Friday, May 31, 2019

Senseless Hatred
U.S. hostility toward Cuba has once again been demonstrated with the cancellation of the agreement reached between theCuban Baseball Federation and Major League Baseball (MLB)

Alfonso G. Nacianceno García |
May 29, 2019 18:05:11

Despite the blockade, athletes like Mijaín López have supported the values of revolutionary sport. Photo: Ricardo López Hevia

CUBAN fans follow a wide range of sports, among which baseball stands out as a favorite. It is for that reason that U.S. administrations have repeatedly adopted measures to damage this sport, which represents so much to Cubans.

The most recent example of that hostility was the opposition of the Donald Trump administration to the agreement made between the Cuban Baseball Federation and Major League Baseball (MLB), which was of a broad humanist nature. Among the most valuable contributions of the text was to end people trafficking and avoid Cuban players having to renounce their citizenship to play in the MLB.

Such opposition, widely condemned, exposes the baseness of a government that has spared no effort to damage Cuba’s prestige in every area of daily life.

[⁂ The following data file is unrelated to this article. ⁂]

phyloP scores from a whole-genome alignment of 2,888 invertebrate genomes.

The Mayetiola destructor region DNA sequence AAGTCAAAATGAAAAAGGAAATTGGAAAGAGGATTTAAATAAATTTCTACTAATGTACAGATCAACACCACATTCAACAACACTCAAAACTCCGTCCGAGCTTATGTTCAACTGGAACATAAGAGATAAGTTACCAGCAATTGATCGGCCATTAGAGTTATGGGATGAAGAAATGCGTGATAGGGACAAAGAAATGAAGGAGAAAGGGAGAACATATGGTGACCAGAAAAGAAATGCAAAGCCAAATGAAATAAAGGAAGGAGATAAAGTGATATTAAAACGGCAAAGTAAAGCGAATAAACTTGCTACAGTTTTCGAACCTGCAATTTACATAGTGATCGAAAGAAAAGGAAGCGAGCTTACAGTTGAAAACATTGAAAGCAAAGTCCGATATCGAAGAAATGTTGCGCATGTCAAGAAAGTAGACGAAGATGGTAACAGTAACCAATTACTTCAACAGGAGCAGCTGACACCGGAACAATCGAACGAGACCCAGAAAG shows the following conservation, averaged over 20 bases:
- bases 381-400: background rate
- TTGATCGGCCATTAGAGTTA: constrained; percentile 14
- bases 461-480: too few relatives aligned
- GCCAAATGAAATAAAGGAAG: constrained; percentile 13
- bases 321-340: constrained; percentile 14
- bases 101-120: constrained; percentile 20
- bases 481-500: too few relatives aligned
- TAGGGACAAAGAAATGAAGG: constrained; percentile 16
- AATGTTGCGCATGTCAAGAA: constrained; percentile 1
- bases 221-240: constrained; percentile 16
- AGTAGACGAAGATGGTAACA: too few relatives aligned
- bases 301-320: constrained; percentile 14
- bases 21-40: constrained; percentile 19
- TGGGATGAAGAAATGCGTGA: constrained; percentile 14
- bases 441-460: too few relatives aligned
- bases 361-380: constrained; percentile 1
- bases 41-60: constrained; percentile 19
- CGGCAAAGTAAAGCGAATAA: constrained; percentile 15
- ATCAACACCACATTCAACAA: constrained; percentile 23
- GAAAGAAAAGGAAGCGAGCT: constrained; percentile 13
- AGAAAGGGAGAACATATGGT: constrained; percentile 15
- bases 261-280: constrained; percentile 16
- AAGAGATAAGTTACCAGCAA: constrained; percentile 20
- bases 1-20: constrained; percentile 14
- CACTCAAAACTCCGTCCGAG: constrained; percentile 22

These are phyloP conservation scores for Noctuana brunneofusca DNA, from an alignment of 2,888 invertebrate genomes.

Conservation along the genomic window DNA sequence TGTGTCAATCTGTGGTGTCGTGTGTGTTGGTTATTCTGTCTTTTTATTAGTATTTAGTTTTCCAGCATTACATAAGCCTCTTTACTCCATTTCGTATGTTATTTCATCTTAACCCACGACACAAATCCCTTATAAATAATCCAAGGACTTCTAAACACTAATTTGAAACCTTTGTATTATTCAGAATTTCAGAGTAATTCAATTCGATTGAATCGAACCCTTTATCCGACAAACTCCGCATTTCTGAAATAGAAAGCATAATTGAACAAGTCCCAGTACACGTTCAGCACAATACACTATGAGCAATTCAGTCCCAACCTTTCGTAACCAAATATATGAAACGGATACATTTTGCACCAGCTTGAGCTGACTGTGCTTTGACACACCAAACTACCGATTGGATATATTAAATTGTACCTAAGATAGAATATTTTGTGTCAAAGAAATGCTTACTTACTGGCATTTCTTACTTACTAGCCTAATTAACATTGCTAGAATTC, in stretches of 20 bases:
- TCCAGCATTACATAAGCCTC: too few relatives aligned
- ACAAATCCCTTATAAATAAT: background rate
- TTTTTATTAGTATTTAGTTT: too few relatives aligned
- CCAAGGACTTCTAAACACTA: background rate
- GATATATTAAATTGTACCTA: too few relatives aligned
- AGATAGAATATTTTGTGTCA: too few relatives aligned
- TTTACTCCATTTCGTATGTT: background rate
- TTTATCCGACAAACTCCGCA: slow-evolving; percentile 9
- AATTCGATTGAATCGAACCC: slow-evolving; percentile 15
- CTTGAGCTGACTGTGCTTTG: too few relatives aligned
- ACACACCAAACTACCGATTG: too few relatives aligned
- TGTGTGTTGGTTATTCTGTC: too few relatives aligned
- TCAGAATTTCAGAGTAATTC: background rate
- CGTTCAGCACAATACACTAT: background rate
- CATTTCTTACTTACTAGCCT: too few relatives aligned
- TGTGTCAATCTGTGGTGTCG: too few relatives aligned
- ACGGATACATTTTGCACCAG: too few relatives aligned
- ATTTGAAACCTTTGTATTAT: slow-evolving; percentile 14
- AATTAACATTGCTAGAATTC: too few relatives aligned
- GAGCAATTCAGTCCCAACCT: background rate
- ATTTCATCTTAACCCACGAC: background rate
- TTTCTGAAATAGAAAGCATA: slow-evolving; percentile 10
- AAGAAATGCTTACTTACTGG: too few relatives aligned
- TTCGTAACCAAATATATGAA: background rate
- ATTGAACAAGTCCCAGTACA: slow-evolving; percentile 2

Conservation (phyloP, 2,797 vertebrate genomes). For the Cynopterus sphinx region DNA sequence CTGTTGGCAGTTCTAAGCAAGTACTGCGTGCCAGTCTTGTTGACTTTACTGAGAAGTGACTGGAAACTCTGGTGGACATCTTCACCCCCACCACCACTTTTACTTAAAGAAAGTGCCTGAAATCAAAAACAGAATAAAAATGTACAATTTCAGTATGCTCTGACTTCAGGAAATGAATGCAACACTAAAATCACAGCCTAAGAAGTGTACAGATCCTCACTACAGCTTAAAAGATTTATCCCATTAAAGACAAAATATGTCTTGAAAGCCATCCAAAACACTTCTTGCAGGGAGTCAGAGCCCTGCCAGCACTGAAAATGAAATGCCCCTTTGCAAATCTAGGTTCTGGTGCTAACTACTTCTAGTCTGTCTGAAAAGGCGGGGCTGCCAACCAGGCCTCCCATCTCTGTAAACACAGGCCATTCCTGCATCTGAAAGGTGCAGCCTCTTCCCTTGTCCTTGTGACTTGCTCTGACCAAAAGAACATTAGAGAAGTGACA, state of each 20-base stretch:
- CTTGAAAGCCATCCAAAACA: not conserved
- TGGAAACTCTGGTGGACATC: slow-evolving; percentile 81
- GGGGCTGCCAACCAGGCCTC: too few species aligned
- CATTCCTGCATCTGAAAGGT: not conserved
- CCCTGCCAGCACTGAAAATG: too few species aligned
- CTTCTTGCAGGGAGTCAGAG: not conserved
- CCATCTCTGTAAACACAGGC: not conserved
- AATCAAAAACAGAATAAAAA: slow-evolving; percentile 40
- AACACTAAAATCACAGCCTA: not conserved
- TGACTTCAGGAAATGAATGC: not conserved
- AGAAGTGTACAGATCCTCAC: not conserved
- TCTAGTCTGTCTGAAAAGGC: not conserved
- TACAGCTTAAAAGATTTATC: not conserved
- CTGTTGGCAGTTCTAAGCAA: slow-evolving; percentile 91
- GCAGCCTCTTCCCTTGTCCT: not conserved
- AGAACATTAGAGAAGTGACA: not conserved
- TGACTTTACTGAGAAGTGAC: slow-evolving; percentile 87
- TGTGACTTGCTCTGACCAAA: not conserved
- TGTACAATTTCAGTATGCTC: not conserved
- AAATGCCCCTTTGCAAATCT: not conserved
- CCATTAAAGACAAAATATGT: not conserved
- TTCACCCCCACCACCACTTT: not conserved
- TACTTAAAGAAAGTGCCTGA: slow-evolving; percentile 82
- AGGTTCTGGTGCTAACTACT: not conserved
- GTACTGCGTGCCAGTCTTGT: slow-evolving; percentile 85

Another example of such desire to do harm was Cuba’s inability to compete in the last Caribbean Series as a full member of the organizing entity, which prevented the Las Tunas team from receiving the $72,000 dollars awarded for finishing in second place. Similarly, slugger Alfredo Despaigne, and pitcher Lázaro Blanco, were unable to receive the $5,000 prize conceived for each member of the All-Star event, as it is controlled by the United States.

Conservative estimates allow us to affirm that between April 2018 and March 2019, Cuban sports suffered losses amounting to more than 4,683,991 dollars, as a consequence of the blockade imposed on Cuba, condemned by the UN General Assembly on 27 occasions.

In addition, having to resort to third countries to acquire the Rawlings and Marucci bats used in the last National Baseball Series, increased costs by over $11,000 compared to purchasing them in the U.S. market.

Cuba is forced to secure sports equipment produced by U.S. firms – much of which is of mandatory use according to international federations in different sports – in third countries, increasing costs by up to 30%. Brands such as Louisville, Wilson, Xbat, Rawlings and Easton, of recognized quality, are just some examples.

Although they have made the path much harder, such evil measures have not prevented the Cuban sports movement from gaining the prestige that it enjoys around the world today.

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